International duty a revolving door

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"I'm not motivated," he said. "I would be wasting energy for no reason, a sacrifice for nothing."

Barcelona will be his priority in 2010 while he takes time out from international football.

"There are so many games with Barcelona and so many things to think about that I barely have time to think about the national team," he added.

Few people batted an eye at the announcement. Such declarations are now commonplace. "I have no other choice," said Ruud Van Nistelrooy in August 2008 when announcing his retirement from Holland's national side. "The combination of the league, cup and Champions League games of Real Madrid, and the program of the Dutch team, is too heavy a burden."

Paul Scholes took the politician's line when he quit England after Euro 2004, saying that he wanted to spend more time with his family -- and Manchester United. "I wasn't enjoying it one little bit," he admitted in a rare interview in 2008.

Dida, Brazil's first-choice goalkeeper at the 2006 World Cup, did not formally announce his international retirement after the tournament, but coach Dunga admitted the player had rung him to say that he no longer wished to be considered for the national team.

Dida's Milan teammate Alessandro Nesta was more forthright, telling a press conference in August 2006, three weeks after winning the World Cup with Italy: "My adventure in blue finishes here."

While the likes of Scholes and Nesta have retired from the national team in order to lengthen their club careers, others have quit in a fit of pique at not being selected on a regular basis.

Last year, Jamie Carragher admitted Fabio Capello had approached him about an England return, but the Liverpool defender remained unhappy at being a reserve to first-choice center backs John Terry and Rio Ferdinand.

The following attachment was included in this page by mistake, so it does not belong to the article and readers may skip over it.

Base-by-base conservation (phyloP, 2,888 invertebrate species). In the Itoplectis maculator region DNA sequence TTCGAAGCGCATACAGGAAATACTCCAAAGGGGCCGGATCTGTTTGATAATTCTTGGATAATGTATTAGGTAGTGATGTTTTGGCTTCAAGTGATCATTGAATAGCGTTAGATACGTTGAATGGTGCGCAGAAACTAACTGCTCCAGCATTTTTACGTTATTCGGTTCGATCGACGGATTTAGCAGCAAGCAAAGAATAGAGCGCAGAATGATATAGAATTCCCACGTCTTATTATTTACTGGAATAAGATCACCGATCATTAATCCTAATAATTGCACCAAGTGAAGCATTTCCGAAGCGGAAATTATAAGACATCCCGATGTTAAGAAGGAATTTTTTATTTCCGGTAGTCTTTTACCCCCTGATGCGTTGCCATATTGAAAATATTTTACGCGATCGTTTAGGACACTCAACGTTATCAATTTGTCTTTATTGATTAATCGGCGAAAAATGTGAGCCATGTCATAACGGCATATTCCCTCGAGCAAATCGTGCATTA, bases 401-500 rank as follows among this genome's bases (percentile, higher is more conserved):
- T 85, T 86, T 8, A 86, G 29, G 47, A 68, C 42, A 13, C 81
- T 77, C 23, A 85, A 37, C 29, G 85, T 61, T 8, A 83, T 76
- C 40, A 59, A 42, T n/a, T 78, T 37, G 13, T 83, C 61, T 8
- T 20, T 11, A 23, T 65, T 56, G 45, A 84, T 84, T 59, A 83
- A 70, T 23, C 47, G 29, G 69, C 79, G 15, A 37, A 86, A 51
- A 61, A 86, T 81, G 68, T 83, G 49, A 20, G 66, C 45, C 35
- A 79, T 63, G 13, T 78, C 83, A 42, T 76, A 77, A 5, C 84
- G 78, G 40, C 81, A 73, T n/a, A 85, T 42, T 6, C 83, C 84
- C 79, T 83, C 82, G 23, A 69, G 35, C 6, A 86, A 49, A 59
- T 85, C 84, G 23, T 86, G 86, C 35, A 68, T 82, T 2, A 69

"Maybe I would have won 10 more caps over the last couple of years because Rio and John have missed a few games," conceded Carragher.

France forward David Trezeguet quit les Bleus after Euro 2008 in protest at the continued presence of national coach Raymond Domenech, who had not selected him for the finals.

"The Euros were very negative, but what annoys me more is that Domenech is staying," he said.

Frustration with the coach is a familiar theme. Argentina's Juan Román Riquelme has twice announced his international retirement: the first time after the 2006 World Cup, and then again last year in frustration at criticism from national coach Diego Maradona. "We don't share the same codes of ethics," Riquelme said. "While he is the coach of the national team, we can't work together."

Other players have been forced out by the fans. Neil Lennon, a catholic who was the subject of sectarian abuse when he captained Northern Ireland, quit international football after he received a death threat on the eve of a friendly match in 2002.

The financial circumstances of many of today's players mean that they can afford to forego the "honor" of representing their country -- and the financial benefits from sponsorship deals that often result. The aptly named Stephen Ireland, who earns a reported $100,000 a week with Manchester City, has resisted calls to return to the Republic of Ireland squad after the furor over the player's concocted tale of dead grandparents.

Whereas once players referred to representing their country as a "duty," now they look for increasingly elaborate excuses to avoid international appearances.

In 1971, Pelé became the first prominent player to stage a retirement from the national team. He played his last game for Brazil in the Maracana stadium in Rio de Janeiro, a passionate occasion when more than 180,000 fans chanted "Stay! Stay!" Pelé wept openly on the field -- ample proof that saying goodbye to the national team was a heart-rending decision.

Maybe the "spell" was broken as far back as 1978, when West Germany's Franz Beckenbauer and Holland's Johan Cruyff announced they would not be going to that year's World Cup, in Argentina. Beckenbauer and Cruyff had been the opposing captains in the 1974 World Cup final, both were at the peak of their careers -- but both chose to stay at home. No farewell games, no passionate crowds, no tears. Just matter-of-fact statements. Beckenbauer simply felt that he had nothing more to prove after winning in 1974, while Cruyff made cryptic references to Argentina's military junta.

Up until then, with the exception of Pelé's retirement, international walkouts had tended to be the preserve of mavericks such as Paul Breitner, the Maoist left back who quit West Germany's national team in 1975 only to return in time for the 1982 World Cup.

Yet for all the modern-day players who consider the international game beneath them, the past decade has witnessed a new phenomenon -- the international comeback.